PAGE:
Yemen is still one of the worst humanitarian disasters currently ongoing in the world. The conflict, which began when Houthi rebels refusal to accept the political transition of power, is not ‘sexy’ enough to hold the attention of the international press for sustained periods of time, but it rages on, causing ever mounting human suffering on a mass scale. So far, tens of thousands of civilians have been killed, three million have been displaced from their home, and due to the destruction of infrastructure, as many as 17 million are at risk of famine: in a country with a population of around 28 million.
But the worst affected, as often is the case in these kinds of conflicts, are the most vulnerable. In particular, the children. As many as 80% of children in the country are affected by the famine and in desperate need of aid.
Not only are they disproportionally affected by the food shortages, but they have also been systematically targeted by the Houthis in the conflict. Over 2016 alone, over 500 children were killed and a further 800 plus were maimed. The UN verified 38 deliberate attacks on schools and hospitals over the year.
But an even bigger tragedy is befalling the young in Yemen. Beyond the numbers killed in attacks on schools and hospitals, increasingly large numbers are being drafted into the fighting itself. The Houthi rebels in particular, but also Islamist militias, tribal militias and Al-Qaida in the Arabian Peninsula (AQAP) are already known for deploying boys as young as 14-16. There are reports of recruits as young as 12. The recruitment and use of children under 15 in an armed conflict is a war crime under international law.
The Human Rights Watch also reports that the young “volunteers” for the Houthis for example, receive ideological and Zaidi Shia Islamic training for at least a month, followed by military training at one of their bases across the country. After which they can be deployed in active fighting, usually as support and operations for fighters on the front line, or as first aid respondents to the wounded. Though that still means they often find themselves in the line of fire. The children “volunteers” do not get paid for their services. Instead, they receive food and qat – a mild drug widely chewed in Yemen.
To their credit, the Saudis have initiated a programme to rehabilitate children affected by the war through their King Salman Centre for Medical Relief and Humanitarian Aid. Yet the majority of the children actively participating in the war are on the Houthi side. How many of them would be permitted in a Saudi rehabilitation centres is an entirely different matter.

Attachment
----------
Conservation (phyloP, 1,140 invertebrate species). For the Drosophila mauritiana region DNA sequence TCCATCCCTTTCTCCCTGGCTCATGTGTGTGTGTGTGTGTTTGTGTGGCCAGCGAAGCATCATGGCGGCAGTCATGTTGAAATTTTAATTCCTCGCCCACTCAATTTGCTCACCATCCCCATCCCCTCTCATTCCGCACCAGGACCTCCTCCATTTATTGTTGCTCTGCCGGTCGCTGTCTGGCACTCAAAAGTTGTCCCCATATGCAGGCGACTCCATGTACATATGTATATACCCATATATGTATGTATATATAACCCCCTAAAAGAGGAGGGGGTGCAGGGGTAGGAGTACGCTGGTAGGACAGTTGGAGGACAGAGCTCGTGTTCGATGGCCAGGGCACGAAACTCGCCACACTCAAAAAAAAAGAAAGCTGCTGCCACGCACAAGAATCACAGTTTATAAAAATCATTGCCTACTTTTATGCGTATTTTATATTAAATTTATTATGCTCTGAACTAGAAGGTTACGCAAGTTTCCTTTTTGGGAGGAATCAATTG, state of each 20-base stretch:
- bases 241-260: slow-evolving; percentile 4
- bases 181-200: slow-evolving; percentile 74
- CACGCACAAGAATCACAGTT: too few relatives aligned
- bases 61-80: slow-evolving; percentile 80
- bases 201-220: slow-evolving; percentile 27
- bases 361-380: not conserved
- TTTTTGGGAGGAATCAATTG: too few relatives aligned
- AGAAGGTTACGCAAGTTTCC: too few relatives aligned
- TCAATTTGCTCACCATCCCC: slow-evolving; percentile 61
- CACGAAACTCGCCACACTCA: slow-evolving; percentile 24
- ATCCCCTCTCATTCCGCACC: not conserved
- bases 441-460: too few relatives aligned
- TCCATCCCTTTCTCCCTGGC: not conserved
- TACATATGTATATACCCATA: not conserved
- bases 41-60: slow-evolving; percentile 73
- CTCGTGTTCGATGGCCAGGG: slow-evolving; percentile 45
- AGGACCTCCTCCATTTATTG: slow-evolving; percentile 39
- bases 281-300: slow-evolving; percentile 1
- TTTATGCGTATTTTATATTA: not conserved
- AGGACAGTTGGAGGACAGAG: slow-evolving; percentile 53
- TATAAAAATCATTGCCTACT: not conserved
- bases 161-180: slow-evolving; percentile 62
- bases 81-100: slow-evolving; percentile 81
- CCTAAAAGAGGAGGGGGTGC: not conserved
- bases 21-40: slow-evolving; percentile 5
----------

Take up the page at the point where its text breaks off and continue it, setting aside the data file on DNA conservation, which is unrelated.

And yet there is an urgent need to get these young people out of the fighting and get them the psychological and emotional healing and nourishment they require. This need is finally being recognised by the international community, and NGOs have already begun to take the initiative.
The Global Needs Foundation (GNF), for example, has just conducted the first independent medical mission to the country, and has started laying the foundations for the infrastructure needed to address the needs of the children sucked into the war on all sides – not just the Saudi side. The organisation founded and led by the charismatic Mohamed Ahmed Alsherif has been pioneering relief missions in disaster areas and war zones since it’s inception.
Dr John Kahler, a US paediatrician and Board Member of MedGlobal, a Chicago based medical relief organisation founded by Dr Zaher Sahloul, who formerly headed the Syrian American Medical Society, was one of four doctors in the first Global Needs Foundation mission to Yemen. Dr Kahler and the team visited hospitals and clinics deep inside hostile territory with security provided by the Global Needs Foundation. They witnessed not just the signature mine injuries common in war zones but also the psychological trauma suffered by former child soldiers and the extra effort being undertaken by the King Salman Center to ensure their rehabilitation. “Each school catered for the psychological needs of the children not just the physical”, said Dr Kahler. “Most were between the ages of ten and fourteen with approx 30 to each class in three different schools which seem to have been started specially for this purpose. They were doing a wonderful job, absolutely wonderful.”
Where the Global Needs Foundation and King Salman Centre has led, the rest of the international community must follow. For the sake of those children, and for the sake of peace in the future. There is no end in sight for the Yemen conflict yet, but the more time we allow the wounds of war to be inflicted upon young minds, into the leaders of tomorrow, the more likely we make it that Yemen may never again get to know peace. We must not allow this to happen.
Dr Azeem Ibrahim is a Research Professor at the Strategic Studies Institute, US Army War College and Senior Fellow at the Center for Global Policy.